I apologize for the long pause in my blogging activities as I’ve been traveling but last night, as I turned to ESPN once I settled back at home, I watched the NFL Preseason opener between the Green Bay Packers and the San Diego Chargers. Now I know nobody puts much stock in preseason games (me included), and I could barely watch it for any football significance. The one thing however that actually left an impression was the display, for the first time in real game play, of the new Nike jerseys.
At first, and certainly back in the spring when they were released, I was significantly underwhelmed with the changes. Other than branding the pants, jerseys, and pretty much every other piece of equipment imaginable with the signature swoosh, there appeared to be no difference whatsoever between these jerseys and their old Reebok counterparts. As we all knew going into the season, only the Seattle Seahawks, perhaps more Pacific Northwest favoritism on Nike’s part (as we all know the Oregon connection…), saw any major changes – which I might add look absolutely awesome. See a full report on their new getups here:
So going into the game I wasn’t geared for much excitement on the jersey front. Yet by the end of the first quarter (when I invariably tune out to all preseason games because somehow, watching Jarret Lee and Graham Harrell just doesn’t hold the same interest as watching Aaron Rodgers and Philip Rivers), something with the jerseys did seem different and I couldn’t put my finger on it until, when scouring the web for articles on the jerseys, I came across this article by Mike Batista of Bleacher Report: http://bleacherreport.com/articles/1130747-nfl-nike-uniforms-2012-comparing-new-nike-jerseys-to-old-reebok-ones.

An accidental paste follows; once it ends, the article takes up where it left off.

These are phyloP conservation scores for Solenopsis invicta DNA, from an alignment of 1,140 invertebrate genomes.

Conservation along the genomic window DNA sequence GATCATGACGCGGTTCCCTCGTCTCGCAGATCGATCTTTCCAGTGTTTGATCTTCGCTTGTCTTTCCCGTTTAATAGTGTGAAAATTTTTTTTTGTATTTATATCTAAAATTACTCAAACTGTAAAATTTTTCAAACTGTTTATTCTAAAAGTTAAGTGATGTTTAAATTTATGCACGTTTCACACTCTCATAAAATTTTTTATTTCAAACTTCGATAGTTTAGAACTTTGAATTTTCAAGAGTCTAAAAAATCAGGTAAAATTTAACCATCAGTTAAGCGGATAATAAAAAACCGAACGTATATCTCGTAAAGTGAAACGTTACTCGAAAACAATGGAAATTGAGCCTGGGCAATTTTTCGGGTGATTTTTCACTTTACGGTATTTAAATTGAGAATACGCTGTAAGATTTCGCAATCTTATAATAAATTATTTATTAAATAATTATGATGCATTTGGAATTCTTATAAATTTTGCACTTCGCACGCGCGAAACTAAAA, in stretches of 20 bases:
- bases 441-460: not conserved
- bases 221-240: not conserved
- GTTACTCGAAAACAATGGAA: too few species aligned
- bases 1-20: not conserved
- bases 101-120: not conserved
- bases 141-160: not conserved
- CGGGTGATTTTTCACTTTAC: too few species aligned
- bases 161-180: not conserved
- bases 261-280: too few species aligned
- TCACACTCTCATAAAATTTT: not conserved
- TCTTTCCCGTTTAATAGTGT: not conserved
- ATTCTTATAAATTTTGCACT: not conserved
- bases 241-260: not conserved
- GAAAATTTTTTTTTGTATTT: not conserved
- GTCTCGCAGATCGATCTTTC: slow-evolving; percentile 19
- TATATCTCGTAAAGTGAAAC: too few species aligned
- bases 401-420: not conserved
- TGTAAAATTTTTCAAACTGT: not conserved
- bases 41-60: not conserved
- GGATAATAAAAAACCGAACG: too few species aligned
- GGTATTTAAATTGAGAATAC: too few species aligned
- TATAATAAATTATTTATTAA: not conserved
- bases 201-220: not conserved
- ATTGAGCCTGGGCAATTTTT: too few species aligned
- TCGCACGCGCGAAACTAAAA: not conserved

Batista, and I wholeheartedly agree with him, described the differences between the old and new jerseys of teams not named the Seahawks, as ones merely of hue and color, without changing color scheme or logo or anything else in a dramatic way. What resulted, and what I noticed as I turned off the TV last night, was that the players looked just a bit better. Brighter, sharper, crisper. It resulted in a more modern and sleeker looking game, like the difference, almost, between watching it in HD or not. The other important thing about the uniforms which Batista pointed out was that the alternate jerseys are for the most part undisclosed. So, while the basic Nike Elite 51 jerseys that have so far been released fail to stray from their Reebok predecessors in the design departement, the alternates may provide more widespread originality. However, even if they don’t, Nike has already managed to make the NFL look about 10 years ahead of any other sport if only because their new uniforms are more vibrant and richer than any everyday jersey we’ve seen in pro sports to date.